Balinese Adventure Part 14
During his 2 night stay at Villa Basilio, a rambling 6 bedroom villa in Seminyak, Michael Taylor discovers that he has access to a car and driver. He takes advantage of this perk to do some sightseeing in Denpasar.
My accommodation at Villa Basilio in Seminyak, Bali, includes a car and driver (not to mention the groundskeepers, housekeepers, security guards, and cook).
When I’m told this, I decide that I can’t spend my entire 2 days here roaming around the 2,400 metre grounds, doing laps in the 15 metre long main swimming pool, or deciding on which of the 6 very different bedrooms I should sleep in tonight.
I learn right away that the chef has a mean hand with the skillet. So I think I should eat all of my 3 meals a day here. I also think, however, that I should take advantage of the car and driver to see some things that I haven’t seen on previous trips to Bali.
After perusing the INSIDE GUIDE I bought before leaving Hong Kong, I decide to focus on Denpasar, the provincial capital. It’s a roughly 40 minute drive from my villa in Seminyak.
The first couple of recommendations are false starts. No reason to get out of the car. No reason to mention them here.
On our way to the third recommendation, we cross an intersection with a giant statue of Catur Muka, a.k.a. Lord of the Four Directions. My first photo shoot, I think. I ask my driver if we can park the car. I want to take a pictures.
Sidetracked by a Temple
Long before I get my picture of Catur Muka, however, I become sidetracked: first by a temple, then by a museum. I’ll focus on the museum.
Museum Bali was established in 1932 by a German artist called Walter Spies (1895 – 1942). Its purpose was to preserve Balinese arts and crafts.
According to my guide book, Museum Bali is open daily except Sunday. It is Sunday, which is why I didn’t ask my driver to take me here.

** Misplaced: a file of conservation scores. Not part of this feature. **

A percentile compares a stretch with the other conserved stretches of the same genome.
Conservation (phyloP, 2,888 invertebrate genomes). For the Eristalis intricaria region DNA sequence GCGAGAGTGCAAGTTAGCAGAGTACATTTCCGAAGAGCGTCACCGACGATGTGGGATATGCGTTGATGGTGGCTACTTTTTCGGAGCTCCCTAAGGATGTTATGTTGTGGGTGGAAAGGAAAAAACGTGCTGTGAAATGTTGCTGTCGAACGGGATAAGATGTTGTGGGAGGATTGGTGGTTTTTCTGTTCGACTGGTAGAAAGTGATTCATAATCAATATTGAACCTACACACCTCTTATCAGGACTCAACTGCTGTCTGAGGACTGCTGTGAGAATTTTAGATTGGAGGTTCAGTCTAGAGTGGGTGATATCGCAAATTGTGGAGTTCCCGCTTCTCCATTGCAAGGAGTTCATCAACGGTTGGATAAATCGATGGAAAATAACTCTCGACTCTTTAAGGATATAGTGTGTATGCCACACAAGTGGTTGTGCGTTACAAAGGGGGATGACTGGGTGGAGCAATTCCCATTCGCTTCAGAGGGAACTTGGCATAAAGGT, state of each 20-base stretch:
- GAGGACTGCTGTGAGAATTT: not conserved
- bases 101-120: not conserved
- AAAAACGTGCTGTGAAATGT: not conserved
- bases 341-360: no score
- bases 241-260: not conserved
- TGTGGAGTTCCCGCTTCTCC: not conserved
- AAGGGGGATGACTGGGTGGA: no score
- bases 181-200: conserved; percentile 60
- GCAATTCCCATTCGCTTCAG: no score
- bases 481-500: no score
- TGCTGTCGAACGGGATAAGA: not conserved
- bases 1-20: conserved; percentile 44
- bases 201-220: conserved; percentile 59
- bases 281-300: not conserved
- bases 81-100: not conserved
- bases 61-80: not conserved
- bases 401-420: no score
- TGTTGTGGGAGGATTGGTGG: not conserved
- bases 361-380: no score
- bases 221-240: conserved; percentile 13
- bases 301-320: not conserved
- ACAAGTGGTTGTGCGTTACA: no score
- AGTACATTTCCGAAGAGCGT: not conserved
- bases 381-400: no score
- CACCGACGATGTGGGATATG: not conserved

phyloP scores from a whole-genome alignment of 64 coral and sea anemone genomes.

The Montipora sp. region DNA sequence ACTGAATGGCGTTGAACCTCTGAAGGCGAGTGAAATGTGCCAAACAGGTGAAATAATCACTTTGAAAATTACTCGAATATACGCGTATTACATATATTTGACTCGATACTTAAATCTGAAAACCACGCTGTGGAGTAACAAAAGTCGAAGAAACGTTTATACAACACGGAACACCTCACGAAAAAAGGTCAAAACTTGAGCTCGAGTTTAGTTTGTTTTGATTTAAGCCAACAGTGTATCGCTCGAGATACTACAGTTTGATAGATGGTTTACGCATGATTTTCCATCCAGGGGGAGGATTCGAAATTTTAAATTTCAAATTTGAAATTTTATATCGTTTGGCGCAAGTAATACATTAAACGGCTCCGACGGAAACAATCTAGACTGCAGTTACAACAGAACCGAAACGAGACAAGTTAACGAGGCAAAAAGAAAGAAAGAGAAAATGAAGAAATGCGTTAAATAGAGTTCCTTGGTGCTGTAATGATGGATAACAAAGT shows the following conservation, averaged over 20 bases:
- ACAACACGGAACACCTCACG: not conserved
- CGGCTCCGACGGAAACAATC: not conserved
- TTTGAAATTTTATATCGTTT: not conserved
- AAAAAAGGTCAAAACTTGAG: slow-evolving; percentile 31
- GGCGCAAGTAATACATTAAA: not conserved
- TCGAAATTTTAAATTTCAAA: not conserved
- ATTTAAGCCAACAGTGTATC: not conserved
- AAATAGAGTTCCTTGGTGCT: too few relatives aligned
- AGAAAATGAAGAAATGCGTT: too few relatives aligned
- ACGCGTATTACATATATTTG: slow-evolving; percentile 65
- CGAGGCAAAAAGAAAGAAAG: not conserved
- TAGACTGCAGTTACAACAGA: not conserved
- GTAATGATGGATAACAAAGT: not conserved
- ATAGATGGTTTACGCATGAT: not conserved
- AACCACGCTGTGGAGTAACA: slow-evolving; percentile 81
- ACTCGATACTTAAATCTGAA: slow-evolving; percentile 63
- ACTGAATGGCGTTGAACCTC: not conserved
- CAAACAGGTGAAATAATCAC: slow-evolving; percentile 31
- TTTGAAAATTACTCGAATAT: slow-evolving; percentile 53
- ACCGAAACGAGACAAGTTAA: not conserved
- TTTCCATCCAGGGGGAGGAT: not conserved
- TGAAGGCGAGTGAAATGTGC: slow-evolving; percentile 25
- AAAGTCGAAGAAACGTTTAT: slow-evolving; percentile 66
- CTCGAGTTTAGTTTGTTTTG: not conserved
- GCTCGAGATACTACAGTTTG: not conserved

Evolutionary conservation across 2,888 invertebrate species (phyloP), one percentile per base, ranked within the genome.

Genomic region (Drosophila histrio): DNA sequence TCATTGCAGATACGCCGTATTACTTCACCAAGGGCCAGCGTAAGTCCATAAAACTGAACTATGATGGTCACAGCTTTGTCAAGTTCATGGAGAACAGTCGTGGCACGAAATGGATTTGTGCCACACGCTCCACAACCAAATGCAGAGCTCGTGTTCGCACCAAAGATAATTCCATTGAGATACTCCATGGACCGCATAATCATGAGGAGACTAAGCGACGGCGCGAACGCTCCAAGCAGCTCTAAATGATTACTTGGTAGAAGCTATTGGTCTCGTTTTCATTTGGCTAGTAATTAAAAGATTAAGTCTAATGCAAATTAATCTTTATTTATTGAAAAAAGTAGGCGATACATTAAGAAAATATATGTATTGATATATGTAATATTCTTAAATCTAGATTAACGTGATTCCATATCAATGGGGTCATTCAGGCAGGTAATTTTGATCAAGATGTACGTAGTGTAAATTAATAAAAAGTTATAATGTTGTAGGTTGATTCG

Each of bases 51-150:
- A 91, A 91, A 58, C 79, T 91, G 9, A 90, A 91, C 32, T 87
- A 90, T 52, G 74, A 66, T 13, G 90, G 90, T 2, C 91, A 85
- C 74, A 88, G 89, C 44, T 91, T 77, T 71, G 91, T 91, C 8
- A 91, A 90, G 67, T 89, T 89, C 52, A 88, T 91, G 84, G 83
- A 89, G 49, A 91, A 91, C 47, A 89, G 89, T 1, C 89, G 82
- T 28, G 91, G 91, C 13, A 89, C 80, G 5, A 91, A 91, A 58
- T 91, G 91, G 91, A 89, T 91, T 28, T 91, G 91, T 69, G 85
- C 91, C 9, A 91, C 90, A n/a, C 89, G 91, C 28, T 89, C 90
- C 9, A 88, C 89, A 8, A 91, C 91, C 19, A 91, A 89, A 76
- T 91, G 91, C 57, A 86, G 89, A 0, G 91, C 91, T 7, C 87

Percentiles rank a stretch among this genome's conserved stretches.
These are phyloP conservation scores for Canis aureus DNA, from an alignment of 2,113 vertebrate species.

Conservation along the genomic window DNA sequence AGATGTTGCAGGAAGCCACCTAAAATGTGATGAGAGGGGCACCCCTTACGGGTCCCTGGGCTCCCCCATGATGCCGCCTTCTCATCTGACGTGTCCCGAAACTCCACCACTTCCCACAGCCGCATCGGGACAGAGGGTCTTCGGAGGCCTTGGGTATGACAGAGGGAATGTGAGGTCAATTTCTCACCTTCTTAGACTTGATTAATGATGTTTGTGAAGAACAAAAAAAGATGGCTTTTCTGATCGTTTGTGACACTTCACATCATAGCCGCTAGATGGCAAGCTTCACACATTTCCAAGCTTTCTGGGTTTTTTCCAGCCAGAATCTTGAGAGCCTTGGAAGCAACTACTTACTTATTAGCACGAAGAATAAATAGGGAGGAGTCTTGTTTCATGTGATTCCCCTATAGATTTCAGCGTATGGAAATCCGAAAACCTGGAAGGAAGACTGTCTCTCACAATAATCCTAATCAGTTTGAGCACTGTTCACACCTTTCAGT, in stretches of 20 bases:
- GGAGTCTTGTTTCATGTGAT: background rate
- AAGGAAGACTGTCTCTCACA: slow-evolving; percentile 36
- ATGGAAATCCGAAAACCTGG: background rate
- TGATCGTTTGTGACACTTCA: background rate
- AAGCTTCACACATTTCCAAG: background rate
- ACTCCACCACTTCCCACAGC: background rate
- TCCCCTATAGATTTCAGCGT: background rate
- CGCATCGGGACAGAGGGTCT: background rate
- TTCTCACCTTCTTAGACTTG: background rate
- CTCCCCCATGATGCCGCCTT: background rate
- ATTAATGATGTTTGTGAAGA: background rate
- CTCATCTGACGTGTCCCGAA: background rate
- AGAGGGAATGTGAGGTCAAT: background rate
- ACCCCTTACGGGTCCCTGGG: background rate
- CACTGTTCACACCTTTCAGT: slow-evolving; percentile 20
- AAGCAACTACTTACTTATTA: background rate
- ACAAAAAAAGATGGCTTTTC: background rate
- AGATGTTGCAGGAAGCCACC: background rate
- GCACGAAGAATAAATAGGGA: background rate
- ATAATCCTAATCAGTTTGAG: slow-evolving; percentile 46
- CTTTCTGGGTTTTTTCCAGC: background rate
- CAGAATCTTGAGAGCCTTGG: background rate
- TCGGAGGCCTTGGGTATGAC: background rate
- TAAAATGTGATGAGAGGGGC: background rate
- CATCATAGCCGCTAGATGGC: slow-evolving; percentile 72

But when I take a picture of the beautiful exterior, a guard comes forward and asks if we want to go inside.
So much for travel guides. I start by buying more postcards to send readers of my blog. Then I begin my exploration of the museum, which is set amid temple-like grounds. It has 5 pavilions. The exhibitions are interesting.
Sidetracked by Some Music
After touring 3 of the pavilions I am sidetracked yet again – this time by noise, a cacophony of Balinese xylophones and drums.
At first, I think it is emanating from the park across the way. But it seems too loud. As I peek through a gate leading from one garden to the next, I notice a gaggle of small children taking lessons in Balinese dance.
I decide that this is more interesting than the displays in the museum. I decide to go watch.
I’m captivated by the haunting melody of the gongs, the adorable children trying their best to meet the expectations of their patient teachers, the patient teachers patiently correcting them when they get things wrong, and the parents looking adoringly at their children.
Sidetracked by a Photo Shoot
Now it’s my driver’s turn to become sidetracked. At some point, he wanders off. He sees something and comes back to fetch me. He wants me to follow him.
I do and through a gateway I see a photo shoot taking place in the distance.
It’s a young couple dressed in the most amazingly beautiful costumes imaginable. They are posing for wedding photos.
I decide to do a photo shoot of my own. My driver insists that I have my picture taken with the couple, who agree to his suggestion. I self-consciously join them
“Three down, 2 to go,” I think. “Time to check out the rest of the museum.”
By now, the museum has closed. But the photo shoot and dance lesson continue. Maybe I can check out the other 2 pavilions on my next trip to Bali – unless I get distracted along the way.
Museum Bali, Jalan Let. Kol Wisnu, Denpasar, Bali, Indonesia. Telephone: 0361 222 680.